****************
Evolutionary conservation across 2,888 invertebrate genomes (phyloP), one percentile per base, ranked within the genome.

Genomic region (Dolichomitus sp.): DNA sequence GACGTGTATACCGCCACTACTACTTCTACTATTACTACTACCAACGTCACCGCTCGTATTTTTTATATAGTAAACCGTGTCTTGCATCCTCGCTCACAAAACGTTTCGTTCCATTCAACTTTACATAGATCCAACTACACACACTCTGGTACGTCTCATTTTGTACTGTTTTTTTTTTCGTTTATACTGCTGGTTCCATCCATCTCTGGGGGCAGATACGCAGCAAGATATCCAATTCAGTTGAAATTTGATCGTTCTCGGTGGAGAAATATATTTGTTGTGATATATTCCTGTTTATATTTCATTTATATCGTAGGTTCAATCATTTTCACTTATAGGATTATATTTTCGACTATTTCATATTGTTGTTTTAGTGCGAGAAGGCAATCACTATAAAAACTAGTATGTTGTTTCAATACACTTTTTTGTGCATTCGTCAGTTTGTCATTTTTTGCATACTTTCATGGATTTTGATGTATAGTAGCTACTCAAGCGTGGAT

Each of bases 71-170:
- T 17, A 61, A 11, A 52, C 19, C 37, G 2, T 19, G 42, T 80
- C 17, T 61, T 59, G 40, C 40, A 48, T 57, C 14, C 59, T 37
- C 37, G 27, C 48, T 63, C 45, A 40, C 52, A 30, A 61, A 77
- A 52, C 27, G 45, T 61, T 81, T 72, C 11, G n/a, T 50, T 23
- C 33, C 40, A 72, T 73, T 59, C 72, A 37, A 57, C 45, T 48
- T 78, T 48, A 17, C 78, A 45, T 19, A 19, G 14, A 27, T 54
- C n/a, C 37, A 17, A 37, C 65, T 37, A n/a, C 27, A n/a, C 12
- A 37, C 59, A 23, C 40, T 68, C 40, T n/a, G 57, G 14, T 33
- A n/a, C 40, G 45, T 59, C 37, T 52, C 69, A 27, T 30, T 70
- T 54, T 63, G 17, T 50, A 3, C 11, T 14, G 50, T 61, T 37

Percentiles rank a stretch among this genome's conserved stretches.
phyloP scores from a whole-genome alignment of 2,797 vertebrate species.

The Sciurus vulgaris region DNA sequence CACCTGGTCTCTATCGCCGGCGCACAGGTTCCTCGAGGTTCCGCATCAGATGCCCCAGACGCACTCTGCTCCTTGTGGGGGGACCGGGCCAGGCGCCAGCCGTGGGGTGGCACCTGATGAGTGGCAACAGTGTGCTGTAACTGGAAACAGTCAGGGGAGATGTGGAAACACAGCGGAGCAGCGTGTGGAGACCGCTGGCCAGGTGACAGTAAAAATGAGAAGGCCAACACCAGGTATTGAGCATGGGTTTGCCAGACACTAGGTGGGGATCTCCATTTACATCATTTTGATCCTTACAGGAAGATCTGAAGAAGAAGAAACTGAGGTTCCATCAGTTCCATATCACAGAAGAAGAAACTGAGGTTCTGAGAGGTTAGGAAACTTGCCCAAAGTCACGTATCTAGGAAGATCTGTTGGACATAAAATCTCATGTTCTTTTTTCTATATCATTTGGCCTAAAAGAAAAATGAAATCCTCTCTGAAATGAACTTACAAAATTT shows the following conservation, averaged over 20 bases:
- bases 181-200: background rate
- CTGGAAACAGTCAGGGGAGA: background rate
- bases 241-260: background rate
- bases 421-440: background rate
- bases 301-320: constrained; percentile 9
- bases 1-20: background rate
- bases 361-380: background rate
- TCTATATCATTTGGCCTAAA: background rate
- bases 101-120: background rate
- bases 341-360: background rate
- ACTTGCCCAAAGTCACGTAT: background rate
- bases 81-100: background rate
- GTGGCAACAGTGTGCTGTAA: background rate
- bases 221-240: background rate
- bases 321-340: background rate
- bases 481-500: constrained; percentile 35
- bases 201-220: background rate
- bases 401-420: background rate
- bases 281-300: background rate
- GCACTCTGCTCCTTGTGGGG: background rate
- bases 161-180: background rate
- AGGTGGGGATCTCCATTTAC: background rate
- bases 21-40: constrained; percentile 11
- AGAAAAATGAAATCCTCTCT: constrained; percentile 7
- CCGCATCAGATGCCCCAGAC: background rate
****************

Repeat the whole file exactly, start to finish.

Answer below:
Evolutionary conservation across 2,888 invertebrate genomes (phyloP), one percentile per base, ranked within the genome.

Genomic region (Dolichomitus sp.): DNA sequence GACGTGTATACCGCCACTACTACTTCTACTATTACTACTACCAACGTCACCGCTCGTATTTTTTATATAGTAAACCGTGTCTTGCATCCTCGCTCACAAAACGTTTCGTTCCATTCAACTTTACATAGATCCAACTACACACACTCTGGTACGTCTCATTTTGTACTGTTTTTTTTTTCGTTTATACTGCTGGTTCCATCCATCTCTGGGGGCAGATACGCAGCAAGATATCCAATTCAGTTGAAATTTGATCGTTCTCGGTGGAGAAATATATTTGTTGTGATATATTCCTGTTTATATTTCATTTATATCGTAGGTTCAATCATTTTCACTTATAGGATTATATTTTCGACTATTTCATATTGTTGTTTTAGTGCGAGAAGGCAATCACTATAAAAACTAGTATGTTGTTTCAATACACTTTTTTGTGCATTCGTCAGTTTGTCATTTTTTGCATACTTTCATGGATTTTGATGTATAGTAGCTACTCAAGCGTGGAT

Each of bases 71-170:
- T 17, A 61, A 11, A 52, C 19, C 37, G 2, T 19, G 42, T 80
- C 17, T 61, T 59, G 40, C 40, A 48, T 57, C 14, C 59, T 37
- C 37, G 27, C 48, T 63, C 45, A 40, C 52, A 30, A 61, A 77
- A 52, C 27, G 45, T 61, T 81, T 72, C 11, G n/a, T 50, T 23
- C 33, C 40, A 72, T 73, T 59, C 72, A 37, A 57, C 45, T 48
- T 78, T 48, A 17, C 78, A 45, T 19, A 19, G 14, A 27, T 54
- C n/a, C 37, A 17, A 37, C 65, T 37, A n/a, C 27, A n/a, C 12
- A 37, C 59, A 23, C 40, T 68, C 40, T n/a, G 57, G 14, T 33
- A n/a, C 40, G 45, T 59, C 37, T 52, C 69, A 27, T 30, T 70
- T 54, T 63, G 17, T 50, A 3, C 11, T 14, G 50, T 61, T 37

Percentiles rank a stretch among this genome's conserved stretches.
phyloP scores from a whole-genome alignment of 2,797 vertebrate species.

The Sciurus vulgaris region DNA sequence CACCTGGTCTCTATCGCCGGCGCACAGGTTCCTCGAGGTTCCGCATCAGATGCCCCAGACGCACTCTGCTCCTTGTGGGGGGACCGGGCCAGGCGCCAGCCGTGGGGTGGCACCTGATGAGTGGCAACAGTGTGCTGTAACTGGAAACAGTCAGGGGAGATGTGGAAACACAGCGGAGCAGCGTGTGGAGACCGCTGGCCAGGTGACAGTAAAAATGAGAAGGCCAACACCAGGTATTGAGCATGGGTTTGCCAGACACTAGGTGGGGATCTCCATTTACATCATTTTGATCCTTACAGGAAGATCTGAAGAAGAAGAAACTGAGGTTCCATCAGTTCCATATCACAGAAGAAGAAACTGAGGTTCTGAGAGGTTAGGAAACTTGCCCAAAGTCACGTATCTAGGAAGATCTGTTGGACATAAAATCTCATGTTCTTTTTTCTATATCATTTGGCCTAAAAGAAAAATGAAATCCTCTCTGAAATGAACTTACAAAATTT shows the following conservation, averaged over 20 bases:
- bases 181-200: background rate
- CTGGAAACAGTCAGGGGAGA: background rate
- bases 241-260: background rate
- bases 421-440: background rate
- bases 301-320: constrained; percentile 9
- bases 1-20: background rate
- bases 361-380: background rate
- TCTATATCATTTGGCCTAAA: background rate
- bases 101-120: background rate
- bases 341-360: background rate
- ACTTGCCCAAAGTCACGTAT: background rate
- bases 81-100: background rate
- GTGGCAACAGTGTGCTGTAA: background rate
- bases 221-240: background rate
- bases 321-340: background rate
- bases 481-500: constrained; percentile 35
- bases 201-220: background rate
- bases 401-420: background rate
- bases 281-300: background rate
- GCACTCTGCTCCTTGTGGGG: background rate
- bases 161-180: background rate
- AGGTGGGGATCTCCATTTAC: background rate
- bases 21-40: constrained; percentile 11
- AGAAAAATGAAATCCTCTCT: constrained; percentile 7
- CCGCATCAGATGCCCCAGAC: background rate